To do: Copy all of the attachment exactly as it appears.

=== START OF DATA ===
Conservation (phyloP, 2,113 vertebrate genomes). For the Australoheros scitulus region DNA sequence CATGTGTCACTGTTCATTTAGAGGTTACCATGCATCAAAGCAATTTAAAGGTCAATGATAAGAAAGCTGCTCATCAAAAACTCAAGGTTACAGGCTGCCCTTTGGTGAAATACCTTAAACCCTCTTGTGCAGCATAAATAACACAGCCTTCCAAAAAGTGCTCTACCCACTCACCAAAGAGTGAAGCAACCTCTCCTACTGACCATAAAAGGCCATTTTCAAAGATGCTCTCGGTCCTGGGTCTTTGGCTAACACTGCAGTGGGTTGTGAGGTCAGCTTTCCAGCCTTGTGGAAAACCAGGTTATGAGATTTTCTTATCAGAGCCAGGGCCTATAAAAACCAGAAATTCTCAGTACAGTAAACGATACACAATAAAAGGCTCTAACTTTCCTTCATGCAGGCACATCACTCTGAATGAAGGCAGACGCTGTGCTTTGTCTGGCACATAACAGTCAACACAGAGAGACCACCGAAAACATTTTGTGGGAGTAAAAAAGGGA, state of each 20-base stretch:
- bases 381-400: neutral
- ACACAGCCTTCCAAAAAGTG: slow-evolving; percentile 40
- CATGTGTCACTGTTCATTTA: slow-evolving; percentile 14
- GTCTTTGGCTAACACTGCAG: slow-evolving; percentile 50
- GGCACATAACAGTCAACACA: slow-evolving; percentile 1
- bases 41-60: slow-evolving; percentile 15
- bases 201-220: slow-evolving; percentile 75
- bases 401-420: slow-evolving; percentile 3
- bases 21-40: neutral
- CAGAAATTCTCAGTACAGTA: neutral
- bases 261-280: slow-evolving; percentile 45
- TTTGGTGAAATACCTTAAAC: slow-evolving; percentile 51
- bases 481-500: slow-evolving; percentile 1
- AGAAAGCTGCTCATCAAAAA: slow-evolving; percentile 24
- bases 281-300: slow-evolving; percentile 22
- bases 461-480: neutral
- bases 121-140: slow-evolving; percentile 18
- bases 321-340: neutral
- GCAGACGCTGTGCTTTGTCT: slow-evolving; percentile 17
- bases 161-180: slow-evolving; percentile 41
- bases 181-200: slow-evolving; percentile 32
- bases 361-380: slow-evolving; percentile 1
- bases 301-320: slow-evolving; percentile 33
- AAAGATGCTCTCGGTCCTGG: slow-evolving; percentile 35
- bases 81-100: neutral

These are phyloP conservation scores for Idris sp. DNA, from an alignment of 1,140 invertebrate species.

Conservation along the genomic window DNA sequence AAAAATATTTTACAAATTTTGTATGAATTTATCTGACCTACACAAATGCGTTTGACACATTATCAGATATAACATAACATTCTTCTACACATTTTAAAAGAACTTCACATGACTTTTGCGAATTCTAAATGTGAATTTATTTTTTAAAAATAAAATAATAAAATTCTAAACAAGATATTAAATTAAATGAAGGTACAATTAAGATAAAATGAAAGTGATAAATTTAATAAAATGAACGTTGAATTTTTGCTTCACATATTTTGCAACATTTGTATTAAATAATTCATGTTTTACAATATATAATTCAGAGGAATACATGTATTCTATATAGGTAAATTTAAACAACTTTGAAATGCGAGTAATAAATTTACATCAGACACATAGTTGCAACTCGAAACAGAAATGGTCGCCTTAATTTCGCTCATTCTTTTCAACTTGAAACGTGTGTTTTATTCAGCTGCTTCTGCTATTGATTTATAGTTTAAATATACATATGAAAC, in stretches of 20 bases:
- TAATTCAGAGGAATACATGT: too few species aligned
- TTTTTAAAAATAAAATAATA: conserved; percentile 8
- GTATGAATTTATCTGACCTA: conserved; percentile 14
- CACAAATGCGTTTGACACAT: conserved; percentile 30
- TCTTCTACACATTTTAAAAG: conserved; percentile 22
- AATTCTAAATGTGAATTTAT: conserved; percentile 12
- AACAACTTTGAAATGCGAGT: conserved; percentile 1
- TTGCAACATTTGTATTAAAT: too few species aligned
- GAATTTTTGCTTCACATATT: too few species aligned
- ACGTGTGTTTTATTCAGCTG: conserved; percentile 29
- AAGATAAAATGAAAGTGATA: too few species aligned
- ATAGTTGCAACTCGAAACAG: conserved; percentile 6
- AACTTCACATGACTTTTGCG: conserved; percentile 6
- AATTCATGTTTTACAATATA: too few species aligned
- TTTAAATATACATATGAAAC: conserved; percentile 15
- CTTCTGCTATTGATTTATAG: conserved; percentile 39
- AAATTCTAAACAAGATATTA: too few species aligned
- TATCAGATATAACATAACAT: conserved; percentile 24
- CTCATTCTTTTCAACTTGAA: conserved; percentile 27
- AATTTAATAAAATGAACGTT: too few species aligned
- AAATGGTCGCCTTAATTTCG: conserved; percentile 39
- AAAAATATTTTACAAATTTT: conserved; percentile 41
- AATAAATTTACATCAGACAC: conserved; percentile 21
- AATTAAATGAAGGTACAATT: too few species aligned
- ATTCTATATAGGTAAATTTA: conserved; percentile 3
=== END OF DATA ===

Conservation (phyloP, 2,113 vertebrate genomes). For the Australoheros scitulus region DNA sequence CATGTGTCACTGTTCATTTAGAGGTTACCATGCATCAAAGCAATTTAAAGGTCAATGATAAGAAAGCTGCTCATCAAAAACTCAAGGTTACAGGCTGCCCTTTGGTGAAATACCTTAAACCCTCTTGTGCAGCATAAATAACACAGCCTTCCAAAAAGTGCTCTACCCACTCACCAAAGAGTGAAGCAACCTCTCCTACTGACCATAAAAGGCCATTTTCAAAGATGCTCTCGGTCCTGGGTCTTTGGCTAACACTGCAGTGGGTTGTGAGGTCAGCTTTCCAGCCTTGTGGAAAACCAGGTTATGAGATTTTCTTATCAGAGCCAGGGCCTATAAAAACCAGAAATTCTCAGTACAGTAAACGATACACAATAAAAGGCTCTAACTTTCCTTCATGCAGGCACATCACTCTGAATGAAGGCAGACGCTGTGCTTTGTCTGGCACATAACAGTCAACACAGAGAGACCACCGAAAACATTTTGTGGGAGTAAAAAAGGGA, state of each 20-base stretch:
- bases 381-400: neutral
- ACACAGCCTTCCAAAAAGTG: slow-evolving; percentile 40
- CATGTGTCACTGTTCATTTA: slow-evolving; percentile 14
- GTCTTTGGCTAACACTGCAG: slow-evolving; percentile 50
- GGCACATAACAGTCAACACA: slow-evolving; percentile 1
- bases 41-60: slow-evolving; percentile 15
- bases 201-220: slow-evolving; percentile 75
- bases 401-420: slow-evolving; percentile 3
- bases 21-40: neutral
- CAGAAATTCTCAGTACAGTA: neutral
- bases 261-280: slow-evolving; percentile 45
- TTTGGTGAAATACCTTAAAC: slow-evolving; percentile 51
- bases 481-500: slow-evolving; percentile 1
- AGAAAGCTGCTCATCAAAAA: slow-evolving; percentile 24
- bases 281-300: slow-evolving; percentile 22
- bases 461-480: neutral
- bases 121-140: slow-evolving; percentile 18
- bases 321-340: neutral
- GCAGACGCTGTGCTTTGTCT: slow-evolving; percentile 17
- bases 161-180: slow-evolving; percentile 41
- bases 181-200: slow-evolving; percentile 32
- bases 361-380: slow-evolving; percentile 1
- bases 301-320: slow-evolving; percentile 33
- AAAGATGCTCTCGGTCCTGG: slow-evolving; percentile 35
- bases 81-100: neutral

These are phyloP conservation scores for Idris sp. DNA, from an alignment of 1,140 invertebrate species.

Conservation along the genomic window DNA sequence AAAAATATTTTACAAATTTTGTATGAATTTATCTGACCTACACAAATGCGTTTGACACATTATCAGATATAACATAACATTCTTCTACACATTTTAAAAGAACTTCACATGACTTTTGCGAATTCTAAATGTGAATTTATTTTTTAAAAATAAAATAATAAAATTCTAAACAAGATATTAAATTAAATGAAGGTACAATTAAGATAAAATGAAAGTGATAAATTTAATAAAATGAACGTTGAATTTTTGCTTCACATATTTTGCAACATTTGTATTAAATAATTCATGTTTTACAATATATAATTCAGAGGAATACATGTATTCTATATAGGTAAATTTAAACAACTTTGAAATGCGAGTAATAAATTTACATCAGACACATAGTTGCAACTCGAAACAGAAATGGTCGCCTTAATTTCGCTCATTCTTTTCAACTTGAAACGTGTGTTTTATTCAGCTGCTTCTGCTATTGATTTATAGTTTAAATATACATATGAAAC, in stretches of 20 bases:
- TAATTCAGAGGAATACATGT: too few species aligned
- TTTTTAAAAATAAAATAATA: conserved; percentile 8
- GTATGAATTTATCTGACCTA: conserved; percentile 14
- CACAAATGCGTTTGACACAT: conserved; percentile 30
- TCTTCTACACATTTTAAAAG: conserved; percentile 22
- AATTCTAAATGTGAATTTAT: conserved; percentile 12
- AACAACTTTGAAATGCGAGT: conserved; percentile 1
- TTGCAACATTTGTATTAAAT: too few species aligned
- GAATTTTTGCTTCACATATT: too few species aligned
- ACGTGTGTTTTATTCAGCTG: conserved; percentile 29
- AAGATAAAATGAAAGTGATA: too few species aligned
- ATAGTTGCAACTCGAAACAG: conserved; percentile 6
- AACTTCACATGACTTTTGCG: conserved; percentile 6
- AATTCATGTTTTACAATATA: too few species aligned
- TTTAAATATACATATGAAAC: conserved; percentile 15
- CTTCTGCTATTGATTTATAG: conserved; percentile 39
- AAATTCTAAACAAGATATTA: too few species aligned
- TATCAGATATAACATAACAT: conserved; percentile 24
- CTCATTCTTTTCAACTTGAA: conserved; percentile 27
- AATTTAATAAAATGAACGTT: too few species aligned
- AAATGGTCGCCTTAATTTCG: conserved; percentile 39
- AAAAATATTTTACAAATTTT: conserved; percentile 41
- AATAAATTTACATCAGACAC: conserved; percentile 21
- AATTAAATGAAGGTACAATT: too few species aligned
- ATTCTATATAGGTAAATTTA: conserved; percentile 3